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Recent Chinese Buyout Activity and the Implications for Global Architecture

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  • Agata Antkiewicz
  • John Whalley

Abstract

We discuss recent cases of Chinese buyout activity in the OECD (especially in the US and the EU) in resource and manufacturing sectors. While most of the buyout attempts have been unsuccessful, they can serve as a catalyst for a wider discussion on the implications for global arrangements over cross border acquisitions. Three specific issues are discussed. The first is the subsidization of purchase raised in the OECD in response to the advancing of low- or no-interest loans by the Chinese Central Bank to companies investing abroad. The second is the transparency of entities involved in the buyout attempt. Most Chinese companies have close ties to the multiple levels of government and are not subject to the standard reporting requirements as required of OECD companies. The third involves national security concerns in the OECD and the possibility of acquiring sensitive technology by Chinese companies when they purchase companies abroad. These issues have not been addressed in the existing OECD/WTO investment policy initiatives and have yet to be discussed in the global fora.

Suggested Citation

  • Agata Antkiewicz & John Whalley, 2006. "Recent Chinese Buyout Activity and the Implications for Global Architecture," NBER Working Papers 12072, National Bureau of Economic Research, Inc.
  • Handle: RePEc:nbr:nberwo:12072
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    Citations

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    Cited by:

    1. Anusha Chari & Wenjie Chen & Kathryn M E Dominguez, 2012. "Foreign Ownership and Firm Performance: Emerging Market Acquisitions in the United States," IMF Economic Review, Palgrave Macmillan;International Monetary Fund, vol. 60(1), pages 1-42, April.
    2. Marco Mele & Angelo Quarto, 2017. "A Gravitational Model for Estimate the Determinants of Outward Foreign Direct Investment of China," International Journal of Economics and Financial Issues, Econjournals, vol. 7(1), pages 1-5.
    3. Zhang, Xiaoxi & Daly, Kevin, 2011. "The determinants of China's outward foreign direct investment," Emerging Markets Review, Elsevier, vol. 12(4), pages 389-398.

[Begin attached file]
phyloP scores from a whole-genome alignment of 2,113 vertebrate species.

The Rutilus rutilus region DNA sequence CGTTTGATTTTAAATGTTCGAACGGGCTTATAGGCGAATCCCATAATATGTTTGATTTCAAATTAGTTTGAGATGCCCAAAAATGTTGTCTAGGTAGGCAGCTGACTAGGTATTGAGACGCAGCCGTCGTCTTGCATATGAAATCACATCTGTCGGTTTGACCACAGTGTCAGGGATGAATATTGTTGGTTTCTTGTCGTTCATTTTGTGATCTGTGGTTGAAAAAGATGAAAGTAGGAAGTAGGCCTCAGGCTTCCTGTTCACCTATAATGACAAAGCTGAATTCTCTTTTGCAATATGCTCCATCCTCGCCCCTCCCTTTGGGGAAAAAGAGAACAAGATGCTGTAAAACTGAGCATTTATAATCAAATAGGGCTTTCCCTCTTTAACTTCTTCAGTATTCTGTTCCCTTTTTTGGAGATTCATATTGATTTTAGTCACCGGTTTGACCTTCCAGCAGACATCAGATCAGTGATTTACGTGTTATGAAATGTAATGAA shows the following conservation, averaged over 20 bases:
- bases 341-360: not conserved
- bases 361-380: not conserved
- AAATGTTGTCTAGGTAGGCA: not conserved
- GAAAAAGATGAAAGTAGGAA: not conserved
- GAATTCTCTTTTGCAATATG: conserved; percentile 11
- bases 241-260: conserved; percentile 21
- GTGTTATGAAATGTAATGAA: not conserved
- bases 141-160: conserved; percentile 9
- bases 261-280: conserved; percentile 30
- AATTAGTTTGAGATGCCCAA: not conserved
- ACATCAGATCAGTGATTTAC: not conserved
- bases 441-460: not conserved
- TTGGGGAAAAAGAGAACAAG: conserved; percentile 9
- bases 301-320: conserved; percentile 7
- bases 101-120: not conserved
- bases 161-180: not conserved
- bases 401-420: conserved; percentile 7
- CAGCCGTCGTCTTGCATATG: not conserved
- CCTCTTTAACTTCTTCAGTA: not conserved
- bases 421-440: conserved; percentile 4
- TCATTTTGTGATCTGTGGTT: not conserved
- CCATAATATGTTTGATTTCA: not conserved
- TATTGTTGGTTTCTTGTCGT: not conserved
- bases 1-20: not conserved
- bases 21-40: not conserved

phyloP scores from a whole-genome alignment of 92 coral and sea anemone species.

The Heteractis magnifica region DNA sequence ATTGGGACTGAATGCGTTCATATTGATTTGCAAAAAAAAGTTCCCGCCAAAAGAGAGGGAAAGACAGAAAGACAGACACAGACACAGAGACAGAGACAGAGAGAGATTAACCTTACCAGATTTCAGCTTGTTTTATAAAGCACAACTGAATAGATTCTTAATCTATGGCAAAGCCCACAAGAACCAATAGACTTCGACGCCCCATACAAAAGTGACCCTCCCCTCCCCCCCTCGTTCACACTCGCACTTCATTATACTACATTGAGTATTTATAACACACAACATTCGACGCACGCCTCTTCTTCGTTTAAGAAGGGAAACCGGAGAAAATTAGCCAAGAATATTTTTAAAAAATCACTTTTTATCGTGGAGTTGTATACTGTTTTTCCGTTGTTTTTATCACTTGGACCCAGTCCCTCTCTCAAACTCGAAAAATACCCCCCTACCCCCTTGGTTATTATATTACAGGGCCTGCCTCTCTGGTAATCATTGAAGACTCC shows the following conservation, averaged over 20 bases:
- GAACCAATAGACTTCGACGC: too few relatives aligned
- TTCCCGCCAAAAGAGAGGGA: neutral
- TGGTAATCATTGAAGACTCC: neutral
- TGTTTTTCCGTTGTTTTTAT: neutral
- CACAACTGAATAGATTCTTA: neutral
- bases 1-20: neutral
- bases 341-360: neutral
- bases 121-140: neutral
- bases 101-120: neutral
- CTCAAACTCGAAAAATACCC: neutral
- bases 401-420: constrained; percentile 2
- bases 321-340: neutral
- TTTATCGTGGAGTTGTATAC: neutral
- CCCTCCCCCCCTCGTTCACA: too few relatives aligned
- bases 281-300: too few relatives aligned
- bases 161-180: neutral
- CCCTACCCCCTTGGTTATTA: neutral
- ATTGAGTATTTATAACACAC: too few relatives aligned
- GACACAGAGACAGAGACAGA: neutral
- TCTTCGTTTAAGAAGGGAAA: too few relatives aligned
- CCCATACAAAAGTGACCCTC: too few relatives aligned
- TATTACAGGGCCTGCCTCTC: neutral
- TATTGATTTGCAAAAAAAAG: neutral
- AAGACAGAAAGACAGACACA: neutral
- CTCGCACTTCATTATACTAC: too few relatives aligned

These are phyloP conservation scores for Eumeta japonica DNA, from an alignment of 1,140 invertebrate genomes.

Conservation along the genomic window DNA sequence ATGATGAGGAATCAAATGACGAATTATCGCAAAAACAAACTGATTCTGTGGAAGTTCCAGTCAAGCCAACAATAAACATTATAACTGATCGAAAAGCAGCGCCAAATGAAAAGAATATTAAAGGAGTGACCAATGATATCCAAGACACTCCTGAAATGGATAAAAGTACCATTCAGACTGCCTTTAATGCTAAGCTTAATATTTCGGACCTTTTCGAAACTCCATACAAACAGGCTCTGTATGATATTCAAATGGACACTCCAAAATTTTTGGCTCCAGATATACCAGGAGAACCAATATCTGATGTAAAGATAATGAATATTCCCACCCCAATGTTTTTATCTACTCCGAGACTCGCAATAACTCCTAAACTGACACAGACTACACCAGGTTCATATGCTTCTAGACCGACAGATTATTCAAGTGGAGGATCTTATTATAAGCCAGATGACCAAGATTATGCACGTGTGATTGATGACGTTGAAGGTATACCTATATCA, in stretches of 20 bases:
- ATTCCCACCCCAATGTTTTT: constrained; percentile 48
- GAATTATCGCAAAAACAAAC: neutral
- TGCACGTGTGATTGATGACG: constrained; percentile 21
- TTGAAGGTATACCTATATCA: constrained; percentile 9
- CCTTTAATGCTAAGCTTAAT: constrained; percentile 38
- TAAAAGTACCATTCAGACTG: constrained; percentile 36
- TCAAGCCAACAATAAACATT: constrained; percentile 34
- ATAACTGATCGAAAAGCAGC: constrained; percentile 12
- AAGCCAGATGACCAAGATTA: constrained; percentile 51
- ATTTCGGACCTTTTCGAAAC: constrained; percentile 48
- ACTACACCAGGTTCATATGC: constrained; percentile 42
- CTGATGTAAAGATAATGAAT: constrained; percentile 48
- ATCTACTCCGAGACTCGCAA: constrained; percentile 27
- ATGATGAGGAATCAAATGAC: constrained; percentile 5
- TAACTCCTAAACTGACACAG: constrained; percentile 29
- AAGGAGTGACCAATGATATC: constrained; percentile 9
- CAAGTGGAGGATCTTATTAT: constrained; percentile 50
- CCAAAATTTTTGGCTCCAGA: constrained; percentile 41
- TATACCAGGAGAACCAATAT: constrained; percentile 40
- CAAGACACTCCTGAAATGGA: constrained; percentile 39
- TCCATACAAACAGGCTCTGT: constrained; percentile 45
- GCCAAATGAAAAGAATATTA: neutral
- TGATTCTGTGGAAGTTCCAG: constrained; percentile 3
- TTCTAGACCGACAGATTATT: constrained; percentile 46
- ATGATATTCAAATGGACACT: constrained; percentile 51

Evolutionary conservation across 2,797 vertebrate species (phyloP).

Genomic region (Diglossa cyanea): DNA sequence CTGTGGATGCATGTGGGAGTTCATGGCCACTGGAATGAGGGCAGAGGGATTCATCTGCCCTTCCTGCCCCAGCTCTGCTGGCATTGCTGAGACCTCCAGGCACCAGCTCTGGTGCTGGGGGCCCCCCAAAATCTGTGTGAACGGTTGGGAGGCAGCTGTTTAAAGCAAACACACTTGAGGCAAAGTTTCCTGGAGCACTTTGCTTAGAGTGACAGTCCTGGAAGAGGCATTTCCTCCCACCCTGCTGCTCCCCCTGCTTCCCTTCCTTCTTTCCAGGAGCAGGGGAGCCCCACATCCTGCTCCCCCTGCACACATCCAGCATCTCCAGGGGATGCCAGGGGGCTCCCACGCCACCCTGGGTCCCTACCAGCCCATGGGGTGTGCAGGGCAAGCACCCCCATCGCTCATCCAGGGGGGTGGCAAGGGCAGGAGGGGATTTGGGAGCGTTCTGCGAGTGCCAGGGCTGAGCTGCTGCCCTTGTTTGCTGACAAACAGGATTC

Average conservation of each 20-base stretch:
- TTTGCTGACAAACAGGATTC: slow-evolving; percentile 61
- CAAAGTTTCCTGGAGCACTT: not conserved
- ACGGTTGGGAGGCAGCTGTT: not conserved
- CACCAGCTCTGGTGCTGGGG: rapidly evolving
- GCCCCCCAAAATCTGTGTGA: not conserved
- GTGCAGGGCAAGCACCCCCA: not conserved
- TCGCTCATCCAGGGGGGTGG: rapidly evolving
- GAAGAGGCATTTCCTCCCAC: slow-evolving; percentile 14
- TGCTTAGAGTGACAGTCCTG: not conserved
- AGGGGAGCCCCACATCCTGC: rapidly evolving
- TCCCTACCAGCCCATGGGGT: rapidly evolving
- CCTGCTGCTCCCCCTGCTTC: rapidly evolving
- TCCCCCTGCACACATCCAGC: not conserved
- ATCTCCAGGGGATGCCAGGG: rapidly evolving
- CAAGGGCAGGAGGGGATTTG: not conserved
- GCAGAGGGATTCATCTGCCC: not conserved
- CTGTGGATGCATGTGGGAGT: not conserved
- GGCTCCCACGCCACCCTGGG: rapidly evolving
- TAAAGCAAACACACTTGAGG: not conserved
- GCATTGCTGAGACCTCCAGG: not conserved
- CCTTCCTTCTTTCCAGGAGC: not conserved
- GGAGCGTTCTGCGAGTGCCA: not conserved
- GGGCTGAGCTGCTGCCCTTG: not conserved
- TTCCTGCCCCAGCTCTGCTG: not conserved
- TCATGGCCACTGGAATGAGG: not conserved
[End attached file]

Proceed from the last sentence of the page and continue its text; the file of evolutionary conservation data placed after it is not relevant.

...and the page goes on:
4. Nicholas Lardy, 2010. "Comment on "China's Outward Foreign Direct Investment"," NBER Chapters,in: China's Growing Role in World Trade, pages 578-580 National Bureau of Economic Research, Inc.
    5. Iuliana Oana MIHAI, 2012. "Foreign Owned Companies and Financial Performance. A Case Study on Companies Listed on Bucharest Stock Exchange," Economics and Applied Informatics, "Dunarea de Jos" University of Galati, Faculty of Economics and Business Administration, issue 1, pages 13-20.
    6. Bhaumik, Sumon Kumar & Co, Catherine Yap, 2011. "China's economic cooperation related investment: An investigation of its direction and some implications for outward investment," China Economic Review, Elsevier, vol. 22(1), pages 75-87, March.
    7. Knoerich, Jan, 2010. "Gaining from the global ambitions of emerging economy enterprises: An analysis of the decision to sell a German firm to a Chinese acquirer," Journal of International Management, Elsevier, vol. 16(2), pages 177-191, June.
    8. Clifton, Judith & Díaz-Fuentes, Daniel, 2010. "Is the European Union ready for foreign direct investment from emerging markets?," MPRA Paper 33036, University Library of Munich, Germany.
    9. Leonard K. Cheng & Zihui Ma, 2010. "China's Outward Foreign Direct Investment," NBER Chapters,in: China's Growing Role in World Trade, pages 545-578 National Bureau of Economic Research, Inc.

    More about this item

    JEL classification:

    • F02 - International Economics - - General - - - International Economic Order and Integration
    • F20 - International Economics - - International Factor Movements and International Business - - - General
    • F21 - International Economics - - International Factor Movements and International Business - - - International Investment; Long-Term Capital Movements
    • O24 - Economic Development, Innovation, Technological Change, and Growth - - Development Planning and Policy - - - Trade Policy; Factor Movement; Foreign Exchange Policy

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